Alanna Farnsworth had no one to talk to when her son told her he was gay.

As a member of The Church of Jesus Christ of Latter-day Saints, Farnsworth wanted to discuss this new development with other LDS parents of children who had come out as gay.

She gained renewed hope Saturday while listening to Emily Pearson discuss her experiences and own ideas about staying true to yourself despite sexual identity.

Pearson's mother, Carolyn Pearson, is the author of "Goodbye, I Love You," which tells the story of her marriage to a gay Mormon man.

"I was on the whole church bandwagon about homosexuals," said Farnsworth, a Vermont woman who visited Salt Lake City on Saturday for the Affirmation Conference, an annual series of forums and lectures for gay and lesbian Mormons.

"I didn't believe it was right," she said. "But suddenly, my son, who's my most spiritual child, shares with me that he's gay. I know his heart. I went looking for as many stories about gay LDS men as possible."

Many LDS and former LDS men and women shared their experiences growing up in the church and their struggles to accept the church's position of denouncing same-sex marriage while being true to their own beliefs.

Pearson described herself as "very Mormon" growing up, which made for a difficult reconciliation since her gay father died from AIDS, and her ex-husband later identified himself as gay.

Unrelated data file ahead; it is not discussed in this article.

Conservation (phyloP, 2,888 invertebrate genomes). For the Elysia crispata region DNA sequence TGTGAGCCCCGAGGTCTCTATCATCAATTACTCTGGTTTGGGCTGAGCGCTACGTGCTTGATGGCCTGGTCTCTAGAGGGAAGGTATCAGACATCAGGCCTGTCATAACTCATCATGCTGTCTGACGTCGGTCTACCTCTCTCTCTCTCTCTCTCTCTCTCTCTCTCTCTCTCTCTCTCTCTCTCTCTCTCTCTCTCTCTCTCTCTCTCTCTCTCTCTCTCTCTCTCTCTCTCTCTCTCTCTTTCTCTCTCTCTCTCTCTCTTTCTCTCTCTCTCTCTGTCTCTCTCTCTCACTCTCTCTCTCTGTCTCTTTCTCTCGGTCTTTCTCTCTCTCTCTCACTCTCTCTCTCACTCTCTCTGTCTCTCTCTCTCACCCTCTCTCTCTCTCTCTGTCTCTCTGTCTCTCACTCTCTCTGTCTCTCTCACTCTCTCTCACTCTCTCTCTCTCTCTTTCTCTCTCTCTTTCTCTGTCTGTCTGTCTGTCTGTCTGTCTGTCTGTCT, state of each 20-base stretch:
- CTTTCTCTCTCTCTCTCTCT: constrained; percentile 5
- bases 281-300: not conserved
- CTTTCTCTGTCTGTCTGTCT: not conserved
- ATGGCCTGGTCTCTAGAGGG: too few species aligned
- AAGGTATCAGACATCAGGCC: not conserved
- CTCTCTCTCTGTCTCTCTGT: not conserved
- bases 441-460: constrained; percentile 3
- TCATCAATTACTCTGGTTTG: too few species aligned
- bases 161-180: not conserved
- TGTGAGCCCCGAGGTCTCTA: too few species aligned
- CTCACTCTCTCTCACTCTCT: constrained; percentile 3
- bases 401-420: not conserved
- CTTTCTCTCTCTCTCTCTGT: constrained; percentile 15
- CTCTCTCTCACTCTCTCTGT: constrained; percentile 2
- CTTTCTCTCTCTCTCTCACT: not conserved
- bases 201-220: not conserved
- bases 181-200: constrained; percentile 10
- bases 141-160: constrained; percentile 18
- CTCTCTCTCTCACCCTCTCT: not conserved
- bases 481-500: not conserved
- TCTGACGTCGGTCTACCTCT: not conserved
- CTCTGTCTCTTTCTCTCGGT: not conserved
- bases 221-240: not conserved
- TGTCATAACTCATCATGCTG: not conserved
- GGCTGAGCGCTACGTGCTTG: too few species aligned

"You're taught that anything outside the structure of Mormonism isn't right," Pearson said. "The idea of a God that makes you jump through hoops, that says you're not supposed to be gay, is just wrong. The truth is, not only does God not care, but he loves each and every one of us."

Pearson left the LDS Church awhile ago after what she called an epiphany in which she "gripped her desk at work," realizing that people have to follow what's in their heart, not what those around them tell them to do.

Pearson's advice that gay and lesbian Mormons have to be "Mormon on their own terms" struck a chord with several listeners.

Willy Star Marshall, a gay man who traveled from Big Water in Kane County for the conference, said he's thought about returning to the church. But just as Pearson advised, Marshall said he would want it to be on his own terms.

"I do know some people who've done that, but it's a hard idea after so many years," he said. "Orthodox Mormons would disagree, but you really do have to be Mormon on your own terms. The things you're not comfortable with, you have to let them go."